·       83 male (53.2%)

Class Standing

·       517 first-year (33.8%)

·       1012 second-year (66.2%)

·       92 first-year (59.0%)

·       64 second-year (41.0%)

Completion rate2

·       1279 passed (83.5%)

§     41 writing-intensive (75.9%)

o      415 of 1st year (80.3%)

§     13 writing intensive (68.4%)

o      864 of 2nd year (85.2%)

§     28 writing intensive (80.0%)

·       140 with 0.0 grade (9.3%)

·       110 withdrew (7.2%)

·       112 of 156 passed (71.8%)


o      65 of 1st year (70.7%)


o      47 of 2nd year (73.4%)


·       26 with 0.0 grade (16.7%)

·       18 withdrew (11.5%)

Average grade / GPA3

·        2.93 Cumulative College GPA

o      2.69 writing-intensive

·       2.62 grade in Chem. 100

o      2.14 writing-intensive

·       2.61 Cumulative College GPA


·       2.30 grade in LC Chem. 100

Supplemental Information for Table 2


Curriculum and Assessment Strategies Comparison   (Back to TOC)

Some striking differences in content delivery and assessment when comparing the LCs to stand-alone classes are outlined in Table 3. First of all, the LC curriculum emphasizes applications of chemistry to a much greater extent than that of the stand-alone. Each of our LC sections more or less took the “Chemistry in Context” (16) approach of establishing chemical principles “on a need-to-know basis within the contextual framework of significant social, political, economic, and ethical issues.” This approach is a “gain” in terms of enhancing student interest and involvement, as the student is first presented with a topic relevant to his or her life and then introduced to the more abstract concepts of Chemistry.  Even though they may still struggle with abstract concepts, the question of “why would I want to know this?” seldom comes up.

However, the LC may be a “loss” in terms of preparing students for advanced chemistry courses, which follow the same format as the stand-alone Chem. 100, albeit much more rigorous. We may point out that the conventional course format of extensive lectures and drilling exercises on basic skills tend to support recall and recognition of concepts, algorithmic understanding and mastery, whereas the LC employs teaching and learning activities that focus more on conceptual understanding and expression.

As to grading policy, the stand-alone Chem. 100 relies heavily on closed-book and timed tests, whereas LC depends on open-book, take-home and in-class group work, such as hands-on learning activity packets (LAP), seminars, projects, presentations, etc. This may be a “gain” for the LC, since the variety of assessment strategies let students demonstrate their knowledge in alternative ways and allow for different learning styles. They alleviate test-phobia, time-anxiety and avoid the practice of ‘cramming' for exams and subsequently forgetting the material as soon as the test is over.  Research projects and presentations, a major part of LC assessment, help prepare students to be life-long learners. Group work prepares them to work as members of a team, a skill they will likely need in their careers.  Furthermore, though lab experience is similar for both stand-alone and LC, lab reports in the stand-alone classes are mostly ‘fill-in the blank' whereas LCs made greater use of formal lab reports.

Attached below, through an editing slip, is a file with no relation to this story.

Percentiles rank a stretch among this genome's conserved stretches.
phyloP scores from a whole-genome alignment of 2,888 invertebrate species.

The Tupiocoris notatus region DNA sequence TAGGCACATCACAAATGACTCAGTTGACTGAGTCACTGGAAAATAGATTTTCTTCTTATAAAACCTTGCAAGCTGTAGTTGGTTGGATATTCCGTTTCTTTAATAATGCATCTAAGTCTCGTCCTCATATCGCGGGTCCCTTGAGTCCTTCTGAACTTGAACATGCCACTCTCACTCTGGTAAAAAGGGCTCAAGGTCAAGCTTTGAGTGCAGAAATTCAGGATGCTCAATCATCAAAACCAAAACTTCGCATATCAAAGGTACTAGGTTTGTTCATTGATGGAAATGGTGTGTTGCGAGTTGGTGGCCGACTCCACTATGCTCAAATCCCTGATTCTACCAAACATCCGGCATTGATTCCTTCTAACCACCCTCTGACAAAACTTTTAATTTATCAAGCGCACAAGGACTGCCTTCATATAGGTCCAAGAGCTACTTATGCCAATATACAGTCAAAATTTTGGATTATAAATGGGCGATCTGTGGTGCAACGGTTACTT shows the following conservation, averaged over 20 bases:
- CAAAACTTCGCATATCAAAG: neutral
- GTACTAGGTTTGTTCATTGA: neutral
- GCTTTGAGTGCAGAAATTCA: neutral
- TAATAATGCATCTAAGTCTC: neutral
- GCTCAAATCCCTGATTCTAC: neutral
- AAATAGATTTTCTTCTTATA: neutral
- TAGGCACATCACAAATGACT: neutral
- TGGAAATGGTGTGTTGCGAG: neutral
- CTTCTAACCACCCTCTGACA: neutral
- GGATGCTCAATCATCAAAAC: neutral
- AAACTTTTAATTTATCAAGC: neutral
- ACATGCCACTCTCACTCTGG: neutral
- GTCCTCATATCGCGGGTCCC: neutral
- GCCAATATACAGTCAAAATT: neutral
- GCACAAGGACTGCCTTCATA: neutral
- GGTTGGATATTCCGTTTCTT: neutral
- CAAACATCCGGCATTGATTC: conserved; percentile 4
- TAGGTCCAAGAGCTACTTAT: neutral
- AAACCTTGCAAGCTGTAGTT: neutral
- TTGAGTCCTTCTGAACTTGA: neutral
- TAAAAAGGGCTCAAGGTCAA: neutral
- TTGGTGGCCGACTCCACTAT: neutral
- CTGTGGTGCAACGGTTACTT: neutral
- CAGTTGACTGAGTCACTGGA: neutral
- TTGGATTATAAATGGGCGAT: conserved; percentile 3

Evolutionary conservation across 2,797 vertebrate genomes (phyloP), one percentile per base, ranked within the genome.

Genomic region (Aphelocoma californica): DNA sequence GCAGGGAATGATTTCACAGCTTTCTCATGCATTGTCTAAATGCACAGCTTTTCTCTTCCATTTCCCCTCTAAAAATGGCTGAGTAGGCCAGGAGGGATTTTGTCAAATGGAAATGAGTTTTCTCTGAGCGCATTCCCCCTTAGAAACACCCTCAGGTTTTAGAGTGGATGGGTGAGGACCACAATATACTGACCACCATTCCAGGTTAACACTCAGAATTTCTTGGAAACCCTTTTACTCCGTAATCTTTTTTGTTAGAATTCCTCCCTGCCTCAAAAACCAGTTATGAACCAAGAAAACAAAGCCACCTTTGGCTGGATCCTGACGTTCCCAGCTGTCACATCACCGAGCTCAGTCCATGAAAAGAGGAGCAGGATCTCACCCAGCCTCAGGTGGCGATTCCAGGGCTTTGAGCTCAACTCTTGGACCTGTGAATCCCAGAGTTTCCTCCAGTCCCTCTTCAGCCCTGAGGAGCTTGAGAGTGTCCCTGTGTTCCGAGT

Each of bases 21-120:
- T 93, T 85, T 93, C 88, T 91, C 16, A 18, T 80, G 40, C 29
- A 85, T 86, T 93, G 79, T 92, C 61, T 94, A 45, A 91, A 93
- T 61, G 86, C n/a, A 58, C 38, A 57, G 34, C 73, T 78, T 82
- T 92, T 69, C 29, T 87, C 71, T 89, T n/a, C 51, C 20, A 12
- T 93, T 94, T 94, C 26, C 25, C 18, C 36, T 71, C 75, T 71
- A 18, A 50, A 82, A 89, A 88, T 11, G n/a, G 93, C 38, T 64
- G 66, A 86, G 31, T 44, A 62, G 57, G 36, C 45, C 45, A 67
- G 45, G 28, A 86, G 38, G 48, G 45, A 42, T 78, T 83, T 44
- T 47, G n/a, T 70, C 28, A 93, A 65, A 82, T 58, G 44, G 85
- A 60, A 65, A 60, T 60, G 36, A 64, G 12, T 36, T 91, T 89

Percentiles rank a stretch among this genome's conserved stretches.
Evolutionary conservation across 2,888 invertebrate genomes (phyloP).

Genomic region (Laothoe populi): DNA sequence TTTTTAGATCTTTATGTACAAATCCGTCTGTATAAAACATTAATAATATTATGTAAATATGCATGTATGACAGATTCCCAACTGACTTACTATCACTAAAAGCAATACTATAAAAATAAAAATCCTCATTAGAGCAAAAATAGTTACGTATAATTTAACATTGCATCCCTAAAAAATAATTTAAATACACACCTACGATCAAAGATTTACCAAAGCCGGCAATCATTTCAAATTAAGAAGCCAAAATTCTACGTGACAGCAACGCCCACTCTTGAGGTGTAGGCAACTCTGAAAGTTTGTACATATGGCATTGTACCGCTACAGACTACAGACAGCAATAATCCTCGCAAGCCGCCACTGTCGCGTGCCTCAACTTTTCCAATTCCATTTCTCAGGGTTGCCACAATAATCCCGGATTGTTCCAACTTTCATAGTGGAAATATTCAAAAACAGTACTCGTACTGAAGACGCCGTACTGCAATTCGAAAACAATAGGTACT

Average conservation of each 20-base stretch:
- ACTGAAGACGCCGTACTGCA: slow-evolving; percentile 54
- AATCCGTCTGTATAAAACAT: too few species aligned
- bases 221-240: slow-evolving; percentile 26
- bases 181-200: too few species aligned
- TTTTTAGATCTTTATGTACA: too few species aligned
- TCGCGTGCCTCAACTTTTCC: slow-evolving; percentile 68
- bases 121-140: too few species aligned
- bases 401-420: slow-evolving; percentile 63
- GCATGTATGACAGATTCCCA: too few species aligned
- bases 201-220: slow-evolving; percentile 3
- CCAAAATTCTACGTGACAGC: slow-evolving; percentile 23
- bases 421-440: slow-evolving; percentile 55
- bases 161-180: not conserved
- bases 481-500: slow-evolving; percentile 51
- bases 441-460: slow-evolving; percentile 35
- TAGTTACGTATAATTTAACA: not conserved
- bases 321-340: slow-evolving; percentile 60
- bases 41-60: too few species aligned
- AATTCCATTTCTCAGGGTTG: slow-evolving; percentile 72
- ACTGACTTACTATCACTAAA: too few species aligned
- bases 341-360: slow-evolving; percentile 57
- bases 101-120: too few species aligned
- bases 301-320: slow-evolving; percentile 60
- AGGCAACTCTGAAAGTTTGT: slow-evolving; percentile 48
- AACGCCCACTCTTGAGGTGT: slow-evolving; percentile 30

Table 3 Content Delivery and Assessment Comparison  (Back to TOC)

Aspects Compared

Stand-alone Chem. 100

LC  Chem. 100 + English Comp


·       Introductory general chemistry

·       Applications – supplemental as time permits.

·       Introductory chemistry, including some organic and biochem.

·       Applications - integral part or major theme.

Textbook used1

·       “Basic Chemistry”, G. W. Daub & W. S. Seese, Simon & Shuster (1996).



·       “Introductory Chemistry”, 2nd ed. N. J. Tro, Prentice Hall (2006)


·       “Fundamental Chemistry Concepts” & “Chemistry in the Environment” Learning Activity Packets (LAPs)2, M. R. Wang, Stipes (1999) & supplemental handouts.

·       Same text by N. J. Tro.

·       “Chemistry in Context”, 5th ed. ACS / McGraw Hill (2006)

Teaching & Learning activities

·       Lectures – hour long with overhead transparencies or Power Point presentations, quick-time movies, lab demonstrations, etc.

·       In-class and take-home drill & practice worksheets on topics such as: unit conversions, nomenclature, balancing equations, stoichiometry, etc.

·       World of Chemistry video programs,  Annenberg /CPB Project

·       Lectures – same as stand-alone, but shorter than one hour.

·       Group work

o      Interactive / hands-on LAPs2

o      Seminars3

o      Learning Objectives (LOs)4

·       Field Trips and Projects5

o      Class project

o      Research project

Assessment strategies / Grading policy

·       50 – 60% Tests - all closed-book, timed, with short answer, multiple-choice, fill-in-blank questions.

o      Three hour-long unit tests

o      One two-hour Final exam




·       25 – 30% Lab exercises

·       15 – 20% In-class & take-home work


·       15 – 20 % Tests - format varied among LC sections: